Untapped Potential: The calculation of situations

[It’s time for another Monthly Musing — the monthly community blog theme that provides readers with a chance to get their articles and discussions printed on the frontpage. — CTZ

While trying to come up with a good topic, I started in on making a bunch of different blogs. I started one about a Chrono Trigger sequel in my mind that never was and another about the Blues Brothers IP and car chases. I even thought about rehashing a blog article I wrote last year about a Star Trek idea. None of it really took form as a complete thought, and I’ve yet to throw my hat into the ring for this month’s Musing.

However, I think I’ve been getting at one main idea with all these half starts. In all cases, each IP could benefit from a heaping serving of good old fashioned situational simulation and straight up, by the book, number crunching. While the payout isn’t immediate to any investor, putting time into building a great simulation system could revolutionize our play experiences.

Take Chrono Trigger. What turned me on about Chrono Trigger wasn’t just the character design or fun combat system. It was the idea that my action had consequence in consideration of time. If you plant a seed, it becomes a tree in a different time. Though limited by narrative situation and scope of project, real results come from meddling on the temporal grid.

What if there was more time to design around that mechanic? What if the death of a character in Pre-Historia was able to change the entire make up of the civilization thousands of years in the future, opening and closing gameplay situations as characters cease to exist or come into being? What if whistling a tune across the world and 30 years prior would inspire a nation’s Anthem that could be heard in the present at a colonial outpost? Nuance and minutia, perhaps. But come on. Aside from any narrative, playing with that system would be a true blast.

Certainly, it would be difficult. The game would have to be built around this idea, and then, everything would have to work within the rules of whatever system is established. Situations would have to be considered and calculated, and results, inevitably, would have to be parsed out and normalized to ensure a fun experience. Its just a dream though.

I mean, you’d have to create some way to manage all these objects. You’d have to write a whole system to define how objects and people interact with each other. You’d need to figure out numbers and traits for things, and define types of things and general AI. Worst of all, you’d probably have to take maybe 5 to 10 people to just find and define a huge number of objects to exist in this world. Why, that’s insanity. Its just unreal. This could never actually happen in the industry. Not this industry.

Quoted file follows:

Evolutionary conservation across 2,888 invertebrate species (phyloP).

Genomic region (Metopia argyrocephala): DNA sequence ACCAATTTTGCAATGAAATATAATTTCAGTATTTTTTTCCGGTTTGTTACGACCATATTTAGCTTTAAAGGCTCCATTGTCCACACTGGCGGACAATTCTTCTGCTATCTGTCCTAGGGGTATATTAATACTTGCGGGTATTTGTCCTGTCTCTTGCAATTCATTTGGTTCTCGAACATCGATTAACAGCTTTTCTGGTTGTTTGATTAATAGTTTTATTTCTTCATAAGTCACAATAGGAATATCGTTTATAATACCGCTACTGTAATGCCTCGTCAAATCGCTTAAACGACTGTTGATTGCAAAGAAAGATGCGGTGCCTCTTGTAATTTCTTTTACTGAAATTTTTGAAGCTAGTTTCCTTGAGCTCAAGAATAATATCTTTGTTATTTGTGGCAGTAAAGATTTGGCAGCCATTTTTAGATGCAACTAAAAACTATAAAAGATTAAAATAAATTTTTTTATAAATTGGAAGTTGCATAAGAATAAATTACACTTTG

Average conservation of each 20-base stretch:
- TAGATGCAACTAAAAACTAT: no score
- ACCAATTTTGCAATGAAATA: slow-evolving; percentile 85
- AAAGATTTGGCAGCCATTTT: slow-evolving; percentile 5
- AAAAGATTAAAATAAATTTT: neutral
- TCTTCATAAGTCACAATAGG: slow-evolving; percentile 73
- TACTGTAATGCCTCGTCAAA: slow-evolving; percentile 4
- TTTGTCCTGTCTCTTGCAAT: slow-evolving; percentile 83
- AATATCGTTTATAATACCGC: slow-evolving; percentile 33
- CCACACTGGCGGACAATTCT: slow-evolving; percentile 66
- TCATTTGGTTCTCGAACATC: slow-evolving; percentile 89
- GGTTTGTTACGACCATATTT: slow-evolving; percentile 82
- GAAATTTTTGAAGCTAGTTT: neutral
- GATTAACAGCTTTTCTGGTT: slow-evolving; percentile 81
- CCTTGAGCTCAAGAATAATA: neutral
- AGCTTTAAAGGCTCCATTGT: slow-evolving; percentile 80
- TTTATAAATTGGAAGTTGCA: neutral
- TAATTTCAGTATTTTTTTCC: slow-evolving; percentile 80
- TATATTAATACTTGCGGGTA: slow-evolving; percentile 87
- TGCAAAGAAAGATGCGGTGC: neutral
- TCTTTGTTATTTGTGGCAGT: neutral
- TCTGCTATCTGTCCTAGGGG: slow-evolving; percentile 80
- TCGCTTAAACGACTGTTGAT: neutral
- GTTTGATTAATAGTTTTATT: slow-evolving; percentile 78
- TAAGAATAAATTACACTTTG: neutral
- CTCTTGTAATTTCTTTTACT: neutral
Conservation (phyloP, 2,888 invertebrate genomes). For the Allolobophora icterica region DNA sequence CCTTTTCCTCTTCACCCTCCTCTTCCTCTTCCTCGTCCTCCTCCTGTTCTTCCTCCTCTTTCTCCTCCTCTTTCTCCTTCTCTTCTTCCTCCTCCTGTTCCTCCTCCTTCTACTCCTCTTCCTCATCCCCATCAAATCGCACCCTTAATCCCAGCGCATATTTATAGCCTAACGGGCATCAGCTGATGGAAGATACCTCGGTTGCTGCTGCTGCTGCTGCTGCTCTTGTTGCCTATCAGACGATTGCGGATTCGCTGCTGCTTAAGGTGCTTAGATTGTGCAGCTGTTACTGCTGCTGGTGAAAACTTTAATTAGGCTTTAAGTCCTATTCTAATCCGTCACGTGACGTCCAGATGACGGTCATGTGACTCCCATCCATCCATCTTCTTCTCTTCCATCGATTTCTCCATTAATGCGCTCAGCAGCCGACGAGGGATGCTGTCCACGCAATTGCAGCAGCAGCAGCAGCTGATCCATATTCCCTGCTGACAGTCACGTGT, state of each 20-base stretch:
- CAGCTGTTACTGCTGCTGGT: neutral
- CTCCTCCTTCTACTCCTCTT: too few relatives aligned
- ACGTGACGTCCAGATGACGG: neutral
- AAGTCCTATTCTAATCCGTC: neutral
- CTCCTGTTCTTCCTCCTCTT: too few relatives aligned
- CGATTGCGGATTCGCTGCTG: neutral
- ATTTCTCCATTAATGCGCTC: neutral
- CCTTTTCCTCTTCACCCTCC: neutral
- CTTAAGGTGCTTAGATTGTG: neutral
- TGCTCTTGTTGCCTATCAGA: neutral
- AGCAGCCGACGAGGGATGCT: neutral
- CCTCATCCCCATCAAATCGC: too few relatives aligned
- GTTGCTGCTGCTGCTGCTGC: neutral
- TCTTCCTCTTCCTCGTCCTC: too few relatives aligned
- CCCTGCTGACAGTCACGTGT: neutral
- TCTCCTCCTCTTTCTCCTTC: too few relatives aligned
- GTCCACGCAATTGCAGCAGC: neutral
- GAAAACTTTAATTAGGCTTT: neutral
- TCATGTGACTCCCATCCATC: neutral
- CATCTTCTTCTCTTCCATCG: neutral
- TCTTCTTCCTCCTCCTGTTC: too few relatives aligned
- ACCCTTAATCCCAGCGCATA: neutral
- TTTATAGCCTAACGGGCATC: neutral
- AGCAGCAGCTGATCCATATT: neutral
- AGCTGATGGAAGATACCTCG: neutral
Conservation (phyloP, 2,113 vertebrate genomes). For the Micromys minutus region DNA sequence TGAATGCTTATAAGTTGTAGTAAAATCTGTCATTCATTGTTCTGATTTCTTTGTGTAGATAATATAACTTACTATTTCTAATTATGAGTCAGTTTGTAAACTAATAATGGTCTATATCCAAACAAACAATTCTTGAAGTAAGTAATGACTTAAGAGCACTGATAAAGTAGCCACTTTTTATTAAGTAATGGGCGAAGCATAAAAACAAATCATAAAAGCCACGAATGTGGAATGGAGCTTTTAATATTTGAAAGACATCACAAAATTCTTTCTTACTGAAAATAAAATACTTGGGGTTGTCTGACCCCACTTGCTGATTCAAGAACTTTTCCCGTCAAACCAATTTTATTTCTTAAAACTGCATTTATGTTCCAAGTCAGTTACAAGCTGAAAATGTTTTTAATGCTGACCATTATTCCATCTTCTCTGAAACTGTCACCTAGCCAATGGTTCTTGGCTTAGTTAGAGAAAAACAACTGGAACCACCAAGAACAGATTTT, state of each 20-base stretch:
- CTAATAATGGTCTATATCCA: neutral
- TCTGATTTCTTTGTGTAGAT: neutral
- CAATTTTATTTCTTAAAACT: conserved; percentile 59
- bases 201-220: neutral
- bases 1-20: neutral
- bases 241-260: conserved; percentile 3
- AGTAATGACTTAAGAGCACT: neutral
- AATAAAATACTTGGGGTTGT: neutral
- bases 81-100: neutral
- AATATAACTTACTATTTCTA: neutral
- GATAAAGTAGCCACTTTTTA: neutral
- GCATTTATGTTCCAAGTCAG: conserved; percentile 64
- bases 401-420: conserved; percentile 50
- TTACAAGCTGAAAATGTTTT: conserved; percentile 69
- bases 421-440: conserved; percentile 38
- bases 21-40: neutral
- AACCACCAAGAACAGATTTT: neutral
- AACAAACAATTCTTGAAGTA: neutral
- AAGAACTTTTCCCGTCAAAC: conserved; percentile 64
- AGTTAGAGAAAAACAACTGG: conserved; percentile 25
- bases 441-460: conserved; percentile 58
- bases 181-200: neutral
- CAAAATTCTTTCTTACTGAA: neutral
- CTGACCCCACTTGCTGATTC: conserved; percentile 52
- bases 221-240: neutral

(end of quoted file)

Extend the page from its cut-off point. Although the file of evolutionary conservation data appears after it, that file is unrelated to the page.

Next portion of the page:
Oh right. Scribblenauts is actually happening. This September. On the Nintendo DS.

The core gaming world is losing their collective gourd over Scribblenauts, and with good reason. After years of the guided narrative and the cinematic presentation, feeding on gritty action gaming and accepting the slowing arc toward sport simulation perfection, here comes a database. A nerdgasmic database of 10,000 nouns that all have a meaning and purpose and an incomprehensible combination of computational results. We are shocked, awed and intrigued, but what are we looking at?

What we’re looking at is a good idea magnified, smartly, to the nth degree. Not to trivialize the hard work the must have gone into the creation of this evocative wonder-software, but its just the escalation of game system creation. This is not a graphical leap necessitating cell-processors or fan-cooled horsepower. Its numbers on an array of arrays, played out in paperform gameplay.

We could have been playing with Scribbles and Time Lines generations ago. The untapped potential is simply clever systems, my friends. I think we had that in simulations like Civilization or SimCity at least 10 years ago! Imagine moving ever forward to the smarter simulation with more ways to process numbers and situational data. What if we had gone to macro with this system design structure? What if, instead of graphics and networking, the medium delved farther into bolstering simulations and gameplay-relevant calculation years ago?

We’ll never know. But we’re bound to draw a new conclusion in the coming months. Once people get turned on to what Scribblenauts does, and how it does it, we’re likely to see a whole new way of thinking when it comes to game design and execution. Lets just hope that at least one inspired individual will look to create a consequential time traveling world. The possibilities (and paradoxes) are endless.

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